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Old 07-16-05, 11:40 AM   #1
harlot
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Mid-Level Track Frames Recs

It's time again for another "what frame should I buy" thread"! I've been training and racing at Marymoor this summer using their rental Raleigh track bikes and I'm holding out (oh so patiently) to buy a mid-level frame after the season and build it up over the winter to race Cat 4 next year. Questions:

1) Steel vs. Aluminum. I'm an old skool steel devotee and would lean towards getting another, but....what about the difference in stiffness between the two materials? I love all my steel bikes because of their absorption and flex. Are steel track frames that different in their construction? I owned an aluminum road bike ages ago and recall how stiff and responsive it was, which I would imagine is a huge asset on the track. And it seems like 3/4 of the bikes at our track are Pista Concepts or other aluminum space-bikes. There was discussion in another thread advocating steel because aluminum is far too fragile for a track bike. I'm not exactly a delicate flower when it comes to handling my bikes so that is something for me to consider. Other than durability are there other advantages? I want to believe in my steel frames, but there are so many divisive forces....gimme the dirt so I don't stray from my path!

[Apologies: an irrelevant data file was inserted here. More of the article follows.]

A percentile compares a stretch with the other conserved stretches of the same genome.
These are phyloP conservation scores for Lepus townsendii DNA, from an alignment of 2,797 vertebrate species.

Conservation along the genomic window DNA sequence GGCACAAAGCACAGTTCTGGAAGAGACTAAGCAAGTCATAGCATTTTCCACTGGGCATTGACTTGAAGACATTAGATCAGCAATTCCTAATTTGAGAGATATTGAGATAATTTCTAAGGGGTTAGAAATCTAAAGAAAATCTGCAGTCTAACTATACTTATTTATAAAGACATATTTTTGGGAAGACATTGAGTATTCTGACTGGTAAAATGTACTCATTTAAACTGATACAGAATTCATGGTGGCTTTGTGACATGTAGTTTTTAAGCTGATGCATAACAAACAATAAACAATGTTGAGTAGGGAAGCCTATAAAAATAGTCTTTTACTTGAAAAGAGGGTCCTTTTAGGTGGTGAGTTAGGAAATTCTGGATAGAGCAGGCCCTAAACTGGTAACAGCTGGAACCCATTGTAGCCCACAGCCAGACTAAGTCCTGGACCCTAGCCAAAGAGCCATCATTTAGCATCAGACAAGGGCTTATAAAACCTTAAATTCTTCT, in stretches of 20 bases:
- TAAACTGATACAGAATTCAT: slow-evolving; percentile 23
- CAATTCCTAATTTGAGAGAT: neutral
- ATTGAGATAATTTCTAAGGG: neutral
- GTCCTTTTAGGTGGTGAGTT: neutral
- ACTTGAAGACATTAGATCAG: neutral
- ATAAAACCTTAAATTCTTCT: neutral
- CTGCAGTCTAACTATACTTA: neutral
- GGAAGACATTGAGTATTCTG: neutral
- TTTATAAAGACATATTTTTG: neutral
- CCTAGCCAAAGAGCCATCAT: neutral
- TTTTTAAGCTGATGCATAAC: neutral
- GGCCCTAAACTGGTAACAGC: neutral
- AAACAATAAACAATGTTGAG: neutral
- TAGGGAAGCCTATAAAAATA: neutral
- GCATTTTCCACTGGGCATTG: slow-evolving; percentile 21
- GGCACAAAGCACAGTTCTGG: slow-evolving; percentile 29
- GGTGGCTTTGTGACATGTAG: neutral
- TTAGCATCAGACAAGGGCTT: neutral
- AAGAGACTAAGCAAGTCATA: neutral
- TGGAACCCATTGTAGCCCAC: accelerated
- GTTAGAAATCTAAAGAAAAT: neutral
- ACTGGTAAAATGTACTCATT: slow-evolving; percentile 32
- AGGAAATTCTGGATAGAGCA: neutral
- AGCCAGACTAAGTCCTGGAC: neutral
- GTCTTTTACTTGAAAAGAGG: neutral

2) Frame Recs. I'd like to spend around $800 for a frame and fork. Business Cylces has a Pinerello aluminum frame for $850. Bill Ron Bikes has an assortment of frames. The DeBernardi Zonal Track is aluminum frame and steel fork. Best of both worlds? Where are all the steel frames in this price range? Hmmmm is there a reason there are so many aluminum frames? Help me see the light!

Thanks!
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Old 07-16-05, 12:34 PM   #2
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I can't comment on what frame to get, but this talk of Aluminum being fragile is just not true.

What matters more is the weight of the frame/tubing diameter/quality of construction rather than whether it is steel or Aluminum. They can both be good if built heavy enough.

Steel has a fatigue limit true , but track bikes seem to be used hard (you are not spinning low gears in the saddle like you do with a road bike) . Most of the time you may be exceeding this fatigue limit if you are pounding a big gear out of the saddle depending on how heavy you are and how heavy the steel frame is.